This same cooperative also produces honey and pollen. If you’d like to purchase their products, or arrange your own tour, they have a store just up the hill from the Pana Dock.

Soaking ponds and pulp remover


This one is pretty self explanatory. You can rent kayaks from either dock for Q15, or from the Hotel San Francisco for only Q10 per hour. As for where to go, there is a swimming beach just past the point of Volcan San Pedro marked by a wooden dock, and good rocks to jump off of near San Marcos.

Climbing the Indian Nose:

The Indian Nose

Named for its appearance (can you see the profile of a face looking up with its mouth open?) the Indian Nose stands 1,800 meters above sea level (I think…) and can be reached from two routes. The shorter begins in Santa Clara, and requires only a half hour or so of walking to reach the summit. The longer starts in San Juan and requires a 2-3 hour assent. We split the difference taking the long way up, and the short way down. Transportation to either location is easy to arrange by pickup near the market and park in San Pedro. We paid Q50 each for entry fees and a guide from the school.

Volcan San Pedro:

This is the big volcano at 3,020 meters, although on our way to Xela our driver told us it was only a volcanito (little volcano). None the less, we thought it was pretty big, and the views were spectacular. We left San Pedro at 5:30AM and arrived back by 12:00. That included a little bit of time for transportation, and an hour long break at the top of the Volcano. I highly highly highly recommend leaving early for this hike, especially during the rainy season. We were lucky and had great visibility while we were at the top, but the clouds were already rolling in by the time we started our decent. The cost was Q100 per person and included a guide.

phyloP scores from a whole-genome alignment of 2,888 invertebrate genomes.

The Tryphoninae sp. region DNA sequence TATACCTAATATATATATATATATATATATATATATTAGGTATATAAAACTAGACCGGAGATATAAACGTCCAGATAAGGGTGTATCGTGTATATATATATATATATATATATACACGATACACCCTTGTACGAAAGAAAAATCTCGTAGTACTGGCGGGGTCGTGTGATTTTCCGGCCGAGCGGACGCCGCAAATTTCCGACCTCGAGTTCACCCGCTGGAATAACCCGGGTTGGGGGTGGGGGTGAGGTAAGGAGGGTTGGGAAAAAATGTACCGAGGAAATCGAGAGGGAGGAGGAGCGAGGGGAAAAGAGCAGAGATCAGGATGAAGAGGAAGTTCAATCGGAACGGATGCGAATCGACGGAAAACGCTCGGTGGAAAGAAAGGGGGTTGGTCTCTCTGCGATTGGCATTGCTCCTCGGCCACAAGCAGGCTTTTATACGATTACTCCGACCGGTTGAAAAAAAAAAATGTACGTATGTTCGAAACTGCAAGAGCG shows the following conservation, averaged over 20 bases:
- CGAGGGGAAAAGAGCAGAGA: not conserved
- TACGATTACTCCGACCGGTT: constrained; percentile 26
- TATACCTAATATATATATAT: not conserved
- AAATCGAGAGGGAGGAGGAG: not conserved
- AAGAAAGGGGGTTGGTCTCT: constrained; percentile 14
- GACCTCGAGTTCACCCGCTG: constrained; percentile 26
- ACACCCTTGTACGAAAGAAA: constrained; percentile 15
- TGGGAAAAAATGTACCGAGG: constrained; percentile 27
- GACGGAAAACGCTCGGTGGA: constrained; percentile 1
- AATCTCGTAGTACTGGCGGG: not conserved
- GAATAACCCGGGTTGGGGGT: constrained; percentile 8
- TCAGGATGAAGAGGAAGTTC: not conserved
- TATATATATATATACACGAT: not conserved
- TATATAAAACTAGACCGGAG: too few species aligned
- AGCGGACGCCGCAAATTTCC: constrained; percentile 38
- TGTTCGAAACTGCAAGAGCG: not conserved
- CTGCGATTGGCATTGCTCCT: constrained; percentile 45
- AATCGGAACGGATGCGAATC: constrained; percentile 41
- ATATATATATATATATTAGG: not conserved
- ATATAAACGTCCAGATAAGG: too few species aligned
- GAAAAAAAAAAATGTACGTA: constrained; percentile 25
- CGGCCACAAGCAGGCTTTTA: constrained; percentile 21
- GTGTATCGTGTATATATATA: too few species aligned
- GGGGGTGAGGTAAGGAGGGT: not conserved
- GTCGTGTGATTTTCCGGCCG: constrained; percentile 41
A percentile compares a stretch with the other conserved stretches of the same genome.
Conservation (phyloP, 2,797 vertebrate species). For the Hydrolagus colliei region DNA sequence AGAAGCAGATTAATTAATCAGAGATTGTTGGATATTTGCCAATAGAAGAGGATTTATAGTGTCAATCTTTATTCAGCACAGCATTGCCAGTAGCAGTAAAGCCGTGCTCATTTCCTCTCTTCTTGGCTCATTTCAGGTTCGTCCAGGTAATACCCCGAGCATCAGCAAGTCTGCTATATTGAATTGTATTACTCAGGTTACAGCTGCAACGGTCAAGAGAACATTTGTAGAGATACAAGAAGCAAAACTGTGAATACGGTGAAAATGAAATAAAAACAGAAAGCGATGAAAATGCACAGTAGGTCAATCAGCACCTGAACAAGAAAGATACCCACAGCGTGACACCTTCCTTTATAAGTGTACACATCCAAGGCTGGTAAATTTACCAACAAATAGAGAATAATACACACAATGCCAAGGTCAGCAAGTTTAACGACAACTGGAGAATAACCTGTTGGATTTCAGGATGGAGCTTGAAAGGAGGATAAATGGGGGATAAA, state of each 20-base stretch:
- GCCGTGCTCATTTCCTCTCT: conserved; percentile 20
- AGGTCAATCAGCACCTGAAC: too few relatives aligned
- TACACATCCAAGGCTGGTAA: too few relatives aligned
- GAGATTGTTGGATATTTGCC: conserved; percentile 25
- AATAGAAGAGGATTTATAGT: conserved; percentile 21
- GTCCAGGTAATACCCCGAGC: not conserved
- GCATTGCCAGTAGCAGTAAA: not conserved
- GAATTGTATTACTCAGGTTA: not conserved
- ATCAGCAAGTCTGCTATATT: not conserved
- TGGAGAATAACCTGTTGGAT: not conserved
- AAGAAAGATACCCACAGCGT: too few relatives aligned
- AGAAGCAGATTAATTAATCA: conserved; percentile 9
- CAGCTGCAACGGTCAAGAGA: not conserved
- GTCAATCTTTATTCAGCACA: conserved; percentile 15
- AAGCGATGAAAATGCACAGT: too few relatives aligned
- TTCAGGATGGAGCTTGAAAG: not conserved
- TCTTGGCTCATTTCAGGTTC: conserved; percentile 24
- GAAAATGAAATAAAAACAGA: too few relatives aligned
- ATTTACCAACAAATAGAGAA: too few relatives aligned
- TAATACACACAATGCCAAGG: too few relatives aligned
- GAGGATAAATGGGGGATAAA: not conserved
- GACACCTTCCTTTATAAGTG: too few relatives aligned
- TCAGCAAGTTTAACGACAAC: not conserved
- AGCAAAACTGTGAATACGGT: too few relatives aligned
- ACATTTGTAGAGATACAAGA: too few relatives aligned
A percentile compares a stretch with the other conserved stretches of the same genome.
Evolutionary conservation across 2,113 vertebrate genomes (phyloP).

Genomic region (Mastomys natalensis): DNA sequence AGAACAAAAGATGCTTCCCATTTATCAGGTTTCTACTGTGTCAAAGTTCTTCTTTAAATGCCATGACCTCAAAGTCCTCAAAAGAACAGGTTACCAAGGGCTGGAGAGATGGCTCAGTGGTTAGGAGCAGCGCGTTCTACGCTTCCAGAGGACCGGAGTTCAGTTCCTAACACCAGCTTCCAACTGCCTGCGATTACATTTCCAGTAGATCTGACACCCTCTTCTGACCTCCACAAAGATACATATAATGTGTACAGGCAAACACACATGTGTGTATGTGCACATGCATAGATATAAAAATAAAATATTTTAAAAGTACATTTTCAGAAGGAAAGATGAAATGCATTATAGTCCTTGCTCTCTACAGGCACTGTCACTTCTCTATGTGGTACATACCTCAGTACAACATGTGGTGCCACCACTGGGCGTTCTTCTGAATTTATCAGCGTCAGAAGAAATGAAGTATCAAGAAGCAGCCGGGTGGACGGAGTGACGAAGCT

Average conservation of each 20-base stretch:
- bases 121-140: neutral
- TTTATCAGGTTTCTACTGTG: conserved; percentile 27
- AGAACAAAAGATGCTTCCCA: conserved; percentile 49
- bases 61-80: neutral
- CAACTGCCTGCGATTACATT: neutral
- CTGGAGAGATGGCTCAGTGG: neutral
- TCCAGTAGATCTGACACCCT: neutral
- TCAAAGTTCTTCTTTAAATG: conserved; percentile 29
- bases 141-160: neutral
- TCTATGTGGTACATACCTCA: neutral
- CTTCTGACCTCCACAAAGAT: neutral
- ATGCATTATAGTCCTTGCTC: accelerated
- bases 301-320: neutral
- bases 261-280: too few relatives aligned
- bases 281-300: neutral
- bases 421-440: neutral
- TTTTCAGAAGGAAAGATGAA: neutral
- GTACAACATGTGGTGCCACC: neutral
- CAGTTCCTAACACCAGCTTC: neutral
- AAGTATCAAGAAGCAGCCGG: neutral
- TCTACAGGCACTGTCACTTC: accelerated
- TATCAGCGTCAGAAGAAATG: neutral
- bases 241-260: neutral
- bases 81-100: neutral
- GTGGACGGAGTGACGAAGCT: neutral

The guide is not optional. About two and a half years ago, there were a lot of robberies on this trail. We were told that the bandits used to hide out in the trees with full sized automatic weapons and would steal everything (shoes, watches, backpacks, everything). Since then, the government has made the volcano into a national park, and now it is regularly patrolled by police officers. It seemed quite safe to us.

Us at the top of Volcan San Pedro

Clouds rolling in during the descent

Stuff We Didn’t Do:

There’s lots more to do that we didn’t find the time for:

  • A day trip to Chi-Chi on Thursday or Sunday to see one of the largest markets around.
  • Paragliding over Lake Atitlan
  • Horseback Riding
  • Scuba Diving
  • Exploring the surrounding towns and villages.

Just because we didn’t fit these activities in does not mean that they are no good. On the contrary, everyone we spoke to who had done these activities had nothing but good things to say about them. As such, we are still wrestling with the idea of returning to San Pedro to take in some more activities, and chill a little while longer on the balcony of Hotel San Francisco.

2 Responses to “San Pedro La Laguna – Daytrips”

  1. Alex says:

    Hey there!
    I so appreciate your post 🙂 I am hoping to visit San Pedro in January of this coming year for 5 weeks with Cooperative as well. Thanks for all the great info. Any idea of where scuba diving is offered?

    • Mike Lenzen says:

      We dove in Honduras on utila. Costa Rica also has nice diving, though we didn’t make it there. I’m not sure about lake diving in San Pedro, we never met anyone who did it.